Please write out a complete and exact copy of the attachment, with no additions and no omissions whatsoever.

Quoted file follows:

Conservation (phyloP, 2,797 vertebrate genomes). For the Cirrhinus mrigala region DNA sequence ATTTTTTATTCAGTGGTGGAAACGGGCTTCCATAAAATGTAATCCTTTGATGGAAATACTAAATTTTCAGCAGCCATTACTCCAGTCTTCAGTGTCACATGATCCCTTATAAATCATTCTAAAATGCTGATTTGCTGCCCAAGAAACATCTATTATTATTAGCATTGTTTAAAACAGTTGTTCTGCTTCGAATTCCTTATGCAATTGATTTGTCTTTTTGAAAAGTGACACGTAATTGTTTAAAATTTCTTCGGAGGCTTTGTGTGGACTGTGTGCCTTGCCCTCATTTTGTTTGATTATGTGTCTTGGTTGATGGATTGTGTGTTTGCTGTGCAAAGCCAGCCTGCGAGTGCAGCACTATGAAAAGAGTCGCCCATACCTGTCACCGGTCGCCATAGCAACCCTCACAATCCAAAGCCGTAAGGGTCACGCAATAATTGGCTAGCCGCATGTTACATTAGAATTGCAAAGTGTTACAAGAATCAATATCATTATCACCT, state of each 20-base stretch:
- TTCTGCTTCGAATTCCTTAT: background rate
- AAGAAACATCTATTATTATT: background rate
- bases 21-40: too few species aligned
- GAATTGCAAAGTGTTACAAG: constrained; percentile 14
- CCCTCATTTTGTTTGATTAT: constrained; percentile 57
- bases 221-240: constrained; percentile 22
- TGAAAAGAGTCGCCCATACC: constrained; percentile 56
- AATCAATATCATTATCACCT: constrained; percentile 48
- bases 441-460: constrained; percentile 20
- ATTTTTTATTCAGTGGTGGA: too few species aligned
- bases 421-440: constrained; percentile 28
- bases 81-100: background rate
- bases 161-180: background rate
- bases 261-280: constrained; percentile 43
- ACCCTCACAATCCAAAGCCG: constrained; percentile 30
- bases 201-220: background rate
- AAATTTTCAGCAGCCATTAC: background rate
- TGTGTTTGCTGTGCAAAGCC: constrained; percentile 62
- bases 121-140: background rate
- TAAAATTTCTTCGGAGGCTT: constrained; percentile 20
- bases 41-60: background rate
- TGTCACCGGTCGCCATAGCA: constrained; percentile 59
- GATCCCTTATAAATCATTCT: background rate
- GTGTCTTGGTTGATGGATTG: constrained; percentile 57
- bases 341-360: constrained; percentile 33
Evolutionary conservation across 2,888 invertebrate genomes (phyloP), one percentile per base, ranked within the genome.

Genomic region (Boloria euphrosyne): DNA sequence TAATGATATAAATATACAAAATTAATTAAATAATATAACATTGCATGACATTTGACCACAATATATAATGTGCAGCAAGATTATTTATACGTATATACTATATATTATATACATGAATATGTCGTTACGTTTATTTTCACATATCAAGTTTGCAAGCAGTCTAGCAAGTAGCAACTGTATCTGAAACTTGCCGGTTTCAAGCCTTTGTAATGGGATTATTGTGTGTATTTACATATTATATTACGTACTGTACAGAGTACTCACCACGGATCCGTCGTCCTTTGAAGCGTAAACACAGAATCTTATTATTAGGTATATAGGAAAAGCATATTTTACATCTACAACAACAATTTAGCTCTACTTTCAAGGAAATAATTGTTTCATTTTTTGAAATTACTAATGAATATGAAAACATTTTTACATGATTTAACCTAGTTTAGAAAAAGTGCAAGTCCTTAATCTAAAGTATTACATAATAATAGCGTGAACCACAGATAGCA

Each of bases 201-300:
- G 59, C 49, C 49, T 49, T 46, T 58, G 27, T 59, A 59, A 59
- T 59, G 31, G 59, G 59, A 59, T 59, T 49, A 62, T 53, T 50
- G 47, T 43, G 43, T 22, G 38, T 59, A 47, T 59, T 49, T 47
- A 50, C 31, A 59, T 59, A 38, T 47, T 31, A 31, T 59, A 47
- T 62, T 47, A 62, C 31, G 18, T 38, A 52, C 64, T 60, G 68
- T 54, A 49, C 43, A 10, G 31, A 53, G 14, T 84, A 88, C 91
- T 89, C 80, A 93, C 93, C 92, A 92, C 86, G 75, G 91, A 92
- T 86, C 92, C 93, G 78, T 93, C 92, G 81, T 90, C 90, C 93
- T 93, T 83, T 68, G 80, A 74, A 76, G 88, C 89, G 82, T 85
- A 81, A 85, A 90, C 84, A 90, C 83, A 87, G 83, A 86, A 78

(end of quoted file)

Conservation (phyloP, 2,797 vertebrate genomes). For the Cirrhinus mrigala region DNA sequence ATTTTTTATTCAGTGGTGGAAACGGGCTTCCATAAAATGTAATCCTTTGATGGAAATACTAAATTTTCAGCAGCCATTACTCCAGTCTTCAGTGTCACATGATCCCTTATAAATCATTCTAAAATGCTGATTTGCTGCCCAAGAAACATCTATTATTATTAGCATTGTTTAAAACAGTTGTTCTGCTTCGAATTCCTTATGCAATTGATTTGTCTTTTTGAAAAGTGACACGTAATTGTTTAAAATTTCTTCGGAGGCTTTGTGTGGACTGTGTGCCTTGCCCTCATTTTGTTTGATTATGTGTCTTGGTTGATGGATTGTGTGTTTGCTGTGCAAAGCCAGCCTGCGAGTGCAGCACTATGAAAAGAGTCGCCCATACCTGTCACCGGTCGCCATAGCAACCCTCACAATCCAAAGCCGTAAGGGTCACGCAATAATTGGCTAGCCGCATGTTACATTAGAATTGCAAAGTGTTACAAGAATCAATATCATTATCACCT, state of each 20-base stretch:
- TTCTGCTTCGAATTCCTTAT: background rate
- AAGAAACATCTATTATTATT: background rate
- bases 21-40: too few species aligned
- GAATTGCAAAGTGTTACAAG: constrained; percentile 14
- CCCTCATTTTGTTTGATTAT: constrained; percentile 57
- bases 221-240: constrained; percentile 22
- TGAAAAGAGTCGCCCATACC: constrained; percentile 56
- AATCAATATCATTATCACCT: constrained; percentile 48
- bases 441-460: constrained; percentile 20
- ATTTTTTATTCAGTGGTGGA: too few species aligned
- bases 421-440: constrained; percentile 28
- bases 81-100: background rate
- bases 161-180: background rate
- bases 261-280: constrained; percentile 43
- ACCCTCACAATCCAAAGCCG: constrained; percentile 30
- bases 201-220: background rate
- AAATTTTCAGCAGCCATTAC: background rate
- TGTGTTTGCTGTGCAAAGCC: constrained; percentile 62
- bases 121-140: background rate
- TAAAATTTCTTCGGAGGCTT: constrained; percentile 20
- bases 41-60: background rate
- TGTCACCGGTCGCCATAGCA: constrained; percentile 59
- GATCCCTTATAAATCATTCT: background rate
- GTGTCTTGGTTGATGGATTG: constrained; percentile 57
- bases 341-360: constrained; percentile 33
Evolutionary conservation across 2,888 invertebrate genomes (phyloP), one percentile per base, ranked within the genome.

Genomic region (Boloria euphrosyne): DNA sequence TAATGATATAAATATACAAAATTAATTAAATAATATAACATTGCATGACATTTGACCACAATATATAATGTGCAGCAAGATTATTTATACGTATATACTATATATTATATACATGAATATGTCGTTACGTTTATTTTCACATATCAAGTTTGCAAGCAGTCTAGCAAGTAGCAACTGTATCTGAAACTTGCCGGTTTCAAGCCTTTGTAATGGGATTATTGTGTGTATTTACATATTATATTACGTACTGTACAGAGTACTCACCACGGATCCGTCGTCCTTTGAAGCGTAAACACAGAATCTTATTATTAGGTATATAGGAAAAGCATATTTTACATCTACAACAACAATTTAGCTCTACTTTCAAGGAAATAATTGTTTCATTTTTTGAAATTACTAATGAATATGAAAACATTTTTACATGATTTAACCTAGTTTAGAAAAAGTGCAAGTCCTTAATCTAAAGTATTACATAATAATAGCGTGAACCACAGATAGCA

Each of bases 201-300:
- G 59, C 49, C 49, T 49, T 46, T 58, G 27, T 59, A 59, A 59
- T 59, G 31, G 59, G 59, A 59, T 59, T 49, A 62, T 53, T 50
- G 47, T 43, G 43, T 22, G 38, T 59, A 47, T 59, T 49, T 47
- A 50, C 31, A 59, T 59, A 38, T 47, T 31, A 31, T 59, A 47
- T 62, T 47, A 62, C 31, G 18, T 38, A 52, C 64, T 60, G 68
- T 54, A 49, C 43, A 10, G 31, A 53, G 14, T 84, A 88, C 91
- T 89, C 80, A 93, C 93, C 92, A 92, C 86, G 75, G 91, A 92
- T 86, C 92, C 93, G 78, T 93, C 92, G 81, T 90, C 90, C 93
- T 93, T 83, T 68, G 80, A 74, A 76, G 88, C 89, G 82, T 85
- A 81, A 85, A 90, C 84, A 90, C 83, A 87, G 83, A 86, A 78